• Fact based – You get the facts with professionals, such as brokers. We don’t sugar coat it, which gives you an advantage going into the transaction.


  • Data driven – Using data, we can help you arrive at a comfortable and fair price. Big data today allows us to pull from various comparable businesses based on reasonable historical data and facts. Don’t get distracted by emotion and outside circumstances.


  • May include calculations of operations and equipment

Human and physical capital all come into play. The valuation will be determined based on the combination of these, otherwise it wouldn’t be accurate.

Evaluate Businesses for Sale in Columbus, OH

When it comes to buying or selling a business, it isn’t easy. However, it can be made more tolerable and you can achieve more financial success from the transaction if you use the right data in the right way. Don’t make the common mistakes people make that ends them up regretting their decision. Instead, follow the outlined strategy above and you’ll see your bank account grow to new levels.

If you’re interested in businesses for sale in Columbus OH, let the professionals help. Get in touch with us at Sokol and Associates today.

Unexpressed Liabilities with Owning a Bar or Restaurant

Just like in other businesses, owning a bar can be very rewarding, but to make it successful you need planning. In many cases, the liabilities of owning a bar may seem high at the time you are starting the business. Despite this, there are major benefits if you follow a few requirements.


Liabilities of Owning a Bar or Restaurant

With a liquor liability, you are protected from suits arising from damages related to intoxication. More to this, the liability of owning a bar gives you a guideline on how to handle the alcoholism of your staff. Despite your established work rules, the liability gives them a way to handle the job. More to this, it allows you to look for a policy that will cover them as patrons, an option that will help protect your business from liquor-related incidents.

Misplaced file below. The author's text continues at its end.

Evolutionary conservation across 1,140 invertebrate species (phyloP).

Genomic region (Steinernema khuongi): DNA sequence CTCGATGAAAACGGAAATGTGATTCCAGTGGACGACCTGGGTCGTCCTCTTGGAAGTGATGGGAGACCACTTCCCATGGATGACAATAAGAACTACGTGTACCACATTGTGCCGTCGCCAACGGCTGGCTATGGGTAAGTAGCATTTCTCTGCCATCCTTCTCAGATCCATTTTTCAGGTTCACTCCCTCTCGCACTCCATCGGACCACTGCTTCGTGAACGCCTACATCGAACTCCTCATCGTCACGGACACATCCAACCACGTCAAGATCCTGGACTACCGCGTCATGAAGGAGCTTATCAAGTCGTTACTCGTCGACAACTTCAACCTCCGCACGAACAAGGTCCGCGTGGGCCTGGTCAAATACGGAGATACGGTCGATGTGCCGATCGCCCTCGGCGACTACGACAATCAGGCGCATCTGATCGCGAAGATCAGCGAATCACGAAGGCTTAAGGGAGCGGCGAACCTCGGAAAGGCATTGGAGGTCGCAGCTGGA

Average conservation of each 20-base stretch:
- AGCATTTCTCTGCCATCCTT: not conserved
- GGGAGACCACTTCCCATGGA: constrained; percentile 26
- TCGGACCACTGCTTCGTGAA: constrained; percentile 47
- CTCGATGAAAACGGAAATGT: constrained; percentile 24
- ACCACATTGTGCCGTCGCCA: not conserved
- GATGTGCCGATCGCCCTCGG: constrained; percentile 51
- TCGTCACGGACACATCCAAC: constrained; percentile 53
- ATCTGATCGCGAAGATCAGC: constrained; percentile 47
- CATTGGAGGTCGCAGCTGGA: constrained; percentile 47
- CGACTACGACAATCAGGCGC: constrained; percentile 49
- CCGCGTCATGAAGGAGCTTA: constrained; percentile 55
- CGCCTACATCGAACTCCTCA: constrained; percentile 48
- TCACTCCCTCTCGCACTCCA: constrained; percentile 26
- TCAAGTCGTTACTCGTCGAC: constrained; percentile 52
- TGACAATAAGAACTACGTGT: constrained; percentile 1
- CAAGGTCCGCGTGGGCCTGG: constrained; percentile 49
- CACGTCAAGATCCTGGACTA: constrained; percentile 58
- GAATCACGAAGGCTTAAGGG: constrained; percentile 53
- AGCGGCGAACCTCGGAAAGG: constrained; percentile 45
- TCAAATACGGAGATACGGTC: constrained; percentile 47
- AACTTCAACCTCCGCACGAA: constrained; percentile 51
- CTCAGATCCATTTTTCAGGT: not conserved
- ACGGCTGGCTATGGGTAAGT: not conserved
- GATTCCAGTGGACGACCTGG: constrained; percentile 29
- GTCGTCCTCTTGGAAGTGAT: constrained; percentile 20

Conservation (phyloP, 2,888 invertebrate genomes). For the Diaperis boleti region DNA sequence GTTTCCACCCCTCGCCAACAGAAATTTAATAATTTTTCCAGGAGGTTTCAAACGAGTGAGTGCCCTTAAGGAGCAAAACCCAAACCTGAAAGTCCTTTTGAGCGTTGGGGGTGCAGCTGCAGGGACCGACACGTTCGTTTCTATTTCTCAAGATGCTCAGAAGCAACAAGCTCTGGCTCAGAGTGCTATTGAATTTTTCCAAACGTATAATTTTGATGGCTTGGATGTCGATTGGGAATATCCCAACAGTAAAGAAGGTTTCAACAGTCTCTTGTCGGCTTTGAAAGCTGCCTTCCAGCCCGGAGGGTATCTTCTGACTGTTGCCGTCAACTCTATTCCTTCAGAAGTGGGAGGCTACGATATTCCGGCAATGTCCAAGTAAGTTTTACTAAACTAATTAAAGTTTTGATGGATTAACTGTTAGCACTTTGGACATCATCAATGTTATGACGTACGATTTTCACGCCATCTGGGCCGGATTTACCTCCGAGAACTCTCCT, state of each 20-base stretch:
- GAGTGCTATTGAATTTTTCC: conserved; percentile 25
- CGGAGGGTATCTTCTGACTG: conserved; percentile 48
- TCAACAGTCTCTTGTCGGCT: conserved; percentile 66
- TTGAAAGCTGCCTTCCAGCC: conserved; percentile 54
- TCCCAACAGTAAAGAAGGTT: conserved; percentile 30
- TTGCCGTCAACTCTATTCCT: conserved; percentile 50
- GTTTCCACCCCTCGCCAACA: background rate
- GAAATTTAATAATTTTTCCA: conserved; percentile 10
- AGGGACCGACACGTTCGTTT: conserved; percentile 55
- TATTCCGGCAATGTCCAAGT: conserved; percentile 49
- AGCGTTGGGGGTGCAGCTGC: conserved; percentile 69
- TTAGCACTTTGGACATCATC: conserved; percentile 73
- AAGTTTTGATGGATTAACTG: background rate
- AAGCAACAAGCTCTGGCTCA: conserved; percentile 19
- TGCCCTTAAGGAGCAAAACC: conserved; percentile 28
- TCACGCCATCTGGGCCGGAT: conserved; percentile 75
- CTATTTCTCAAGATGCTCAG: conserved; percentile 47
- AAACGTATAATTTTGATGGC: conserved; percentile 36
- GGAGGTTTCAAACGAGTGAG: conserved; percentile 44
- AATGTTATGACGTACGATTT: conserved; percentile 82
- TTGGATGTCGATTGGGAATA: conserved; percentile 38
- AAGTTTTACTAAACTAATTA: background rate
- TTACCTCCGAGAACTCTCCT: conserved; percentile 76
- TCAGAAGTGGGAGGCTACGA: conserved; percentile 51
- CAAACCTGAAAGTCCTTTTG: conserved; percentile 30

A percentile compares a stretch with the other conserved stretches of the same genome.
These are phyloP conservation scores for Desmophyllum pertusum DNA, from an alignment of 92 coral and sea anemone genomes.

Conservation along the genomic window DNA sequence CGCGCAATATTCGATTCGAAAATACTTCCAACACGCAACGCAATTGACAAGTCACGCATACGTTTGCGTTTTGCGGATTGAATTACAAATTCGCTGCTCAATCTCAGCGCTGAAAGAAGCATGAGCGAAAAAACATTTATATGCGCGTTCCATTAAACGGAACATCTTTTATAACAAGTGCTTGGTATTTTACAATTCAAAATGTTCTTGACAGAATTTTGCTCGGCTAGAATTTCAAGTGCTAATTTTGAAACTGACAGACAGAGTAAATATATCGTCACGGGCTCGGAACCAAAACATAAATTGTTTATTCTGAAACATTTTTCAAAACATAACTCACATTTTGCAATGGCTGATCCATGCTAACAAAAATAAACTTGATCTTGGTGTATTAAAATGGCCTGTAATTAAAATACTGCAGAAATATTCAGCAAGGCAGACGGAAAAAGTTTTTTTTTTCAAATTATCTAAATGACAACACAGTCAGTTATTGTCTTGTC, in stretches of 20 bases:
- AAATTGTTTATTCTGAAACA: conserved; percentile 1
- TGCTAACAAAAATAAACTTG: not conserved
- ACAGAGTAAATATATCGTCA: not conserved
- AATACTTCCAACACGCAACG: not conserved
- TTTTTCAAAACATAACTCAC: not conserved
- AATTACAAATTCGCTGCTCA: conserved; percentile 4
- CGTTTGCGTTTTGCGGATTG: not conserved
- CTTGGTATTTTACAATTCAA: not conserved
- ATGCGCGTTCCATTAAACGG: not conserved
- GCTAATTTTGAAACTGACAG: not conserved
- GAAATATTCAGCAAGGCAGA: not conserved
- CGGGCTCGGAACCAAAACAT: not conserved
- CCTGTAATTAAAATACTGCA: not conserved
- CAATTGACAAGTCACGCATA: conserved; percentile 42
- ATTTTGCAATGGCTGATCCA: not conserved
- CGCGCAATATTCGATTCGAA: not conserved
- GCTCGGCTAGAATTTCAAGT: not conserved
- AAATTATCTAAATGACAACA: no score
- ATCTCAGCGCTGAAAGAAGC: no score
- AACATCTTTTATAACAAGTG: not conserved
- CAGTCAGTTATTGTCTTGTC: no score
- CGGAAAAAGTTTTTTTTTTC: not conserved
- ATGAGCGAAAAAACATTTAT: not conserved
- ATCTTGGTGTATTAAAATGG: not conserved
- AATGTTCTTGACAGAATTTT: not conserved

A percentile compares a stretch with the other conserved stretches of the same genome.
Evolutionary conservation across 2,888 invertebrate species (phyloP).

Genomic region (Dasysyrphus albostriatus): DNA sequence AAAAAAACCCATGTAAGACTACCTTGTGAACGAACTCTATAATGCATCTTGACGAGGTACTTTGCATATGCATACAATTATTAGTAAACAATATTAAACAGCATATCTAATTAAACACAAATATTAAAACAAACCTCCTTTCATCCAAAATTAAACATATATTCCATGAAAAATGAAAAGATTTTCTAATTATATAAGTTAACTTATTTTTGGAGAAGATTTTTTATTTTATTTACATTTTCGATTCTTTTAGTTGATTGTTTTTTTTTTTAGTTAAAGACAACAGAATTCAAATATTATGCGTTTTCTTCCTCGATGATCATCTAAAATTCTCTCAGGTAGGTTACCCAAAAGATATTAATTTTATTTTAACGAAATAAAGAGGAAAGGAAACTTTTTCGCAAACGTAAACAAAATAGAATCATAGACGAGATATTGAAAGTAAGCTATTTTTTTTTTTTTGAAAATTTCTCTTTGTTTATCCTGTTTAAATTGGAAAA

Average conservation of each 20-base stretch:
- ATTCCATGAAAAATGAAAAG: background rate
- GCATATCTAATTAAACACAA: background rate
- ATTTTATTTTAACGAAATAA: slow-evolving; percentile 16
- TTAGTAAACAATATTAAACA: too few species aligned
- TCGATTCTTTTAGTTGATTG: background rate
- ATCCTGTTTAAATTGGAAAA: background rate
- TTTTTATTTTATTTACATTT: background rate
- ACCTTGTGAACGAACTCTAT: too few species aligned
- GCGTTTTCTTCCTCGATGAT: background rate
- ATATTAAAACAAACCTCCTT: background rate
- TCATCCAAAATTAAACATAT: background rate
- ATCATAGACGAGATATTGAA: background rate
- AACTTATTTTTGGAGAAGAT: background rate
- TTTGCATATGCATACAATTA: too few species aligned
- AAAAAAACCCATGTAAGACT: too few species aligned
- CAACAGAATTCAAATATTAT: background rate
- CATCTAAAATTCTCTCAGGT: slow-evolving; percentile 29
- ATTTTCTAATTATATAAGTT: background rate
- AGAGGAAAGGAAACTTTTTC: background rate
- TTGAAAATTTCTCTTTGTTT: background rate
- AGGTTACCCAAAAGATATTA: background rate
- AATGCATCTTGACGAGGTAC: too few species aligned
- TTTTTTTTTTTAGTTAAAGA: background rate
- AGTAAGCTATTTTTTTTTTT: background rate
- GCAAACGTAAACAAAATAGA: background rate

Another common measure is to have your bartenders trained appropriately. One of the key benefits of training is equipping them with the knowledge on how to handle drunken customers as well as alcohol-related damages and fights. The training should be on a one-on-one basis with each of them owning an insurance scheme that will act as a shield against any incident that may occur at work.


Department of health

Legally, any company or restaurant that serves consumables to customers should take liability coverage. This is one of the best policies that help protect one from any alcohol-related incident once a patron has an incident in your bar. The legal fees from liquor-related claims are always higher than the insurance legal fees. To avoid such incidents, always protect your business from any liability through the adequate coverage.

Just like in restaurants, this legal policy goes hand in hand with the food inspection that you offer in your bar. The main aim of the inspection officers is usually to determine whether what you sell is within the legal frameworks and the requirements of the state. The process is always important as it helps protect your business from incidents that may emanate from the products you sell. The inspection is conducted at least twice a year meaning that you should always cooperate with the inspection officers.


Proper insurance

After you have worked hard to establish your business, you do not have to commence the operations immediately. Legally, once you acquire a liquor license to operate or use the premises you can. Also, the insurance policies that cover the liability of owning a bar may vary depending on where you live. It is therefore important to consider research on the specific needs of your state requirements on how to carry out the process.

While looking for suitable insurance agents, you should always be keen to get ones that are familiar with the different state laws. They should also be in a position to explain to you the specific coverage requirements that will be important for you. As a bar owner, you should always be ready for non-scheduled inspections on your premises. This is done following the state laws aimed at ensuring your insurance and other policies are in place and effective.


Fire department

More to the liabilities, your bar should always be inspected and awarded an occupancy permit. The bar is always prone to flammable decorations, a factor that would cause great mayhem if not looked into. A rigorous inspection on sprinklers and fire extinguishers should be conducted. Other injuries may emanate from accidental spills of either hot foods or beverages.

Ultimately, the customers and the owner of the bar feel the repercussions of any injuries. To avoid these altogether, safety evaluation is important through various independent bodies that inspect business premises to identify any hazards.